Do You Rent? You Still Need Insurance
Lucy Drafton-Lowery, Public Affairs Specialist, D.C. Department of Insurance, Securities and Banking | 8/14/2013, 2:20 p.m.
In June, 22 families in Northwest watched fire shoot out the roof of their four-level, 22-unit apartment complex until the roof collapsed.
Recovery crews soon were sorting through the belongings of the five families that had renters insurance while insurance adjusters estimated the damage.
The rest had just lost everything they owned.
Or consider a fire in Northeast in July that roared through a six-unit garden apartment building at 1 a.m. and left homeless five families, with children as young as six months. None of the families had renters insurance. (Authorities are looking into the causes of both fires; neither injured anybody.)
More than a third of American families rent, and almost two-thirds of those families don’t carry renters insurance, according to a recent Rent.com survey. (Most homeowners’ lenders, on the other hand, require them to carry insurance since the dwelling is the collateral for the loan.)
There’s no reason to think those numbers are much different in the District.
“You run a terrible risk when you go without renters insurance,” said William P. White, commissioner of the Department of Insurance, Securities and Banking. “A fire can destroy everything you own in an instant. And especially with less affluent families, it can really ruin their financial well-being.”
Fires destroyed $6.6 billion worth of property and belongings in 2011, the latest figures available from the U.S. Fire Administration. In the District, 258 fires broke out last year with over $629,000 in losses to belongings only.
And while most common, fire is only one of the things that can damage property. There are also leaks, floods, vandalism and theft.
Especially vulnerable are homeowners who have gone through foreclosure and now rent or seniors who after many years have downsized from a house to a smaller apartment. They may forget they still need insurance. Click here to learn more about this problem.
Tenants may think they can sue their landlord because a fire has damaged their apartment. But it depends on the circumstances. For example, if the tenant notifies the landlord of faulty electrical wiring, and a fire occurs because the landlord did not perform the repairs, the landlord may be liable – but not if the tenant caused the fire. And lawsuits are time-consuming and expensive.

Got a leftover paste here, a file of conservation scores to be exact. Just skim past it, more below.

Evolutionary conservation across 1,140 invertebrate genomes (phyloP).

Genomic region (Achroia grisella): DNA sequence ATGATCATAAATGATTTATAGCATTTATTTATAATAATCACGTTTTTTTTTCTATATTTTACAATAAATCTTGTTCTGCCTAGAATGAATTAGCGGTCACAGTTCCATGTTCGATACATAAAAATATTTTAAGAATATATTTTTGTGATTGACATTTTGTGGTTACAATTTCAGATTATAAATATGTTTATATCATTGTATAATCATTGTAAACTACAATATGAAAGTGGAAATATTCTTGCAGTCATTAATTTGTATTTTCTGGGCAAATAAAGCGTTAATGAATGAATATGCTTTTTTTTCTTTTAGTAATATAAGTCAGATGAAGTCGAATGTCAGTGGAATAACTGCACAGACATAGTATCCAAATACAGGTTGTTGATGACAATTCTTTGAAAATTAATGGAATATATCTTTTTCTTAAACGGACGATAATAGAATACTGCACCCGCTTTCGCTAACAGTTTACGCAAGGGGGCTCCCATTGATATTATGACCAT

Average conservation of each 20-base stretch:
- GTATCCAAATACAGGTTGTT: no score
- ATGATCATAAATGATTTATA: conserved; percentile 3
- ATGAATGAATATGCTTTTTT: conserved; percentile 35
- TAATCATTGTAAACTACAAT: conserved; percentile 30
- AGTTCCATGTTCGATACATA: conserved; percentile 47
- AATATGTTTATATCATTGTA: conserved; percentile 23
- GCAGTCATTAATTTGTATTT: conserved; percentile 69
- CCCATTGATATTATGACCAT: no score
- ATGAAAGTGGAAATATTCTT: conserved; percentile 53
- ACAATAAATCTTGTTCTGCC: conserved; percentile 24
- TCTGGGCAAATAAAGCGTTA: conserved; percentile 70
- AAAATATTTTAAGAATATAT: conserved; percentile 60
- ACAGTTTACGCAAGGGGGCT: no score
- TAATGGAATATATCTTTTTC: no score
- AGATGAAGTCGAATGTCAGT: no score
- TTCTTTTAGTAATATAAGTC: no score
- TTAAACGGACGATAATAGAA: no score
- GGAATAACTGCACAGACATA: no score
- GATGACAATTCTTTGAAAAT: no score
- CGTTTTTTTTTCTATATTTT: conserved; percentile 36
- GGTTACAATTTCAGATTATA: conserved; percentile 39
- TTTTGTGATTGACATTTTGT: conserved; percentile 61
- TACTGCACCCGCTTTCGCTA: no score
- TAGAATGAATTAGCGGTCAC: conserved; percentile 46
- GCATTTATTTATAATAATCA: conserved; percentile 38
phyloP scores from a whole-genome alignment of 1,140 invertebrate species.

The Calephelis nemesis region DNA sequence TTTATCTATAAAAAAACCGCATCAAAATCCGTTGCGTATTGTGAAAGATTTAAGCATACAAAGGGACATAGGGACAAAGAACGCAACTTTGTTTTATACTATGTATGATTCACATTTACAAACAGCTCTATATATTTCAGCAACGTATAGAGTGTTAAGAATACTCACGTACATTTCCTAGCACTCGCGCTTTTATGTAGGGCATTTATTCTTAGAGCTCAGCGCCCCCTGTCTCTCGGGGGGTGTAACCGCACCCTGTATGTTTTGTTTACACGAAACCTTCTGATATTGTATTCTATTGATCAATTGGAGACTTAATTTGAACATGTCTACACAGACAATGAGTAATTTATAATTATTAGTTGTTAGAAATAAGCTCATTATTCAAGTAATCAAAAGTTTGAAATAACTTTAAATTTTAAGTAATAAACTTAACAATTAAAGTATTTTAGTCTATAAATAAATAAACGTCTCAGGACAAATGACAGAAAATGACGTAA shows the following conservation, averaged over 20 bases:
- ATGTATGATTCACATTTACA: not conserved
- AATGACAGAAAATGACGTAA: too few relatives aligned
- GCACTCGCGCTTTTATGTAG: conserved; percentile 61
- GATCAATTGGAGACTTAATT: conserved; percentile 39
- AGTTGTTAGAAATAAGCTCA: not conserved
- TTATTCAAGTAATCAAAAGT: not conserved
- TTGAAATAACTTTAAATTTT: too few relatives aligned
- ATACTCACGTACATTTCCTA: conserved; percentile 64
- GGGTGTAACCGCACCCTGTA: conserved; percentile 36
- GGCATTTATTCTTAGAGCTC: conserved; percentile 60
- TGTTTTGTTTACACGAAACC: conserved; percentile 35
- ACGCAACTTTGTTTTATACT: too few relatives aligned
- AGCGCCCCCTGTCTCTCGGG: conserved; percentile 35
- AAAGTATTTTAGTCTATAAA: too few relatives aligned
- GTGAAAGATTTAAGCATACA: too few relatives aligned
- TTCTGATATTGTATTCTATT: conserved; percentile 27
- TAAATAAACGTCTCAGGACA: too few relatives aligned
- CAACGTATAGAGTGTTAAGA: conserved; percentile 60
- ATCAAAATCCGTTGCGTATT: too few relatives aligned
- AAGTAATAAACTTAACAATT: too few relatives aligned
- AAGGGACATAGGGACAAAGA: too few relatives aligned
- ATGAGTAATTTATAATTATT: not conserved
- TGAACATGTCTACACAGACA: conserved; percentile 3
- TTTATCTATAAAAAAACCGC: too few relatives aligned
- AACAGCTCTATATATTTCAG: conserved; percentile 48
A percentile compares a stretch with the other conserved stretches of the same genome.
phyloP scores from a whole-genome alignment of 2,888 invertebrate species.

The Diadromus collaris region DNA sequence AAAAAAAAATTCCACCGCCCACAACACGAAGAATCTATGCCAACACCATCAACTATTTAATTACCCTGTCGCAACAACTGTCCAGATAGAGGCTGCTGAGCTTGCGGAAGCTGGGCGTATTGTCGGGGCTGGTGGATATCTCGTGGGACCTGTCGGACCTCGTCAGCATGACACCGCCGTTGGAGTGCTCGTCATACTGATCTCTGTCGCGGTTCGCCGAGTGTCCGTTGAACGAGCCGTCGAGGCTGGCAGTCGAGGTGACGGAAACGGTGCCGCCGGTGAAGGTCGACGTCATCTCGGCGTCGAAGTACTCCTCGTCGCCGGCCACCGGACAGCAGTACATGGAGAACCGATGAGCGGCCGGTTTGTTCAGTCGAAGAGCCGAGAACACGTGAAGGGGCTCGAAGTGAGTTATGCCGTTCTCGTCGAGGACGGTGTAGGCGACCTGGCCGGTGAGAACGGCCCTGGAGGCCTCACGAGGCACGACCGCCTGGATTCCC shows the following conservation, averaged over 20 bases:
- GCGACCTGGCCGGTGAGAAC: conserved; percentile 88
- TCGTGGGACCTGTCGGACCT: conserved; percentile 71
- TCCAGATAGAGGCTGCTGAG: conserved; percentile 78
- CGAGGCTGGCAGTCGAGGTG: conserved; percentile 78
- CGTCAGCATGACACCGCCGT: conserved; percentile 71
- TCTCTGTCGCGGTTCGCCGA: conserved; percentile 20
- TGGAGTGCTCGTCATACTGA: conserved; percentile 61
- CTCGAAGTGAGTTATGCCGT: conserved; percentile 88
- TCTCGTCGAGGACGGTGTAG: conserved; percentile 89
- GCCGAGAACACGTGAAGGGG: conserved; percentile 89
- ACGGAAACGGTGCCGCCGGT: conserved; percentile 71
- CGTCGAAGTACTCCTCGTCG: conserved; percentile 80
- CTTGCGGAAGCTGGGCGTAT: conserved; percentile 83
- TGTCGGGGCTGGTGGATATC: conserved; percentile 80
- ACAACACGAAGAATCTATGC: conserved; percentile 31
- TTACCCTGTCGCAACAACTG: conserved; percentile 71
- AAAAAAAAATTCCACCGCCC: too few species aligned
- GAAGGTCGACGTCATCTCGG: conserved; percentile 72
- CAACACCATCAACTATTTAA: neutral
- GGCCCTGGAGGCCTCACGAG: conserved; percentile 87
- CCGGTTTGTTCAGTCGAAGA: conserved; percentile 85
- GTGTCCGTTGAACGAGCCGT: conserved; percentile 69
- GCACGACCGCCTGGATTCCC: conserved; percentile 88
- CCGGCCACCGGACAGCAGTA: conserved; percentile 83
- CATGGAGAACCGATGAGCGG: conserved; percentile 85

Those tenants who were insured in the first fire saw crews arrive to sort through their possessions, pack and move their belongings to their temporary residence and even had their smoky clothes sent to the cleaners.
And don’t forget to buy enough insurance. Two months ago a disabled senior received $800 to put toward a hotel room because she was insufficiently insured. (The District’s Housing Authority wound up putting her in a vacant unit.)
To figure out how much insurance you need, take an inventory of your belongings. Document the items in photographs, videos, and on paper and calculate the cost of replacing each. Keep the inventory and any sales receipts in a safe place so if you need to file a claim, you’ll have a record.
Renters insurance covers almost all personal property inside an apartment. The insurer will also put you up in temporary lodging. And it’s affordable, approximately $15 to $30 dollars a year depending on where you live and what you are insuring. Some insurers offer discounts to policyholders over age 55 and retired. Others discount if you buy an auto and renters policy (called a multi-line discount).
In determining whether you need renters insurance, you should ask yourself how much it would cost to replace your belongings. Keep in mind that the belongings in even a minimally furnished apartment – bed, furniture, clothing, kitchen ware – can quickly add up to thousands of dollars. Can you afford to replace them?
Finally, people sometimes believe because they live in an apartment that their landlord’s insurance will cover their own possessions. Your landlord’s insurance protects the building, but not your belongings.
The District of Columbia's Department of Insurance, Securities and Banking regulates the city's financial-services businesses. It has two missions: to effectively and fairly regulate financial services to protect the people of the District; and to attract and retain financial-services businesses.t. For more information, visit disb.dc.gov.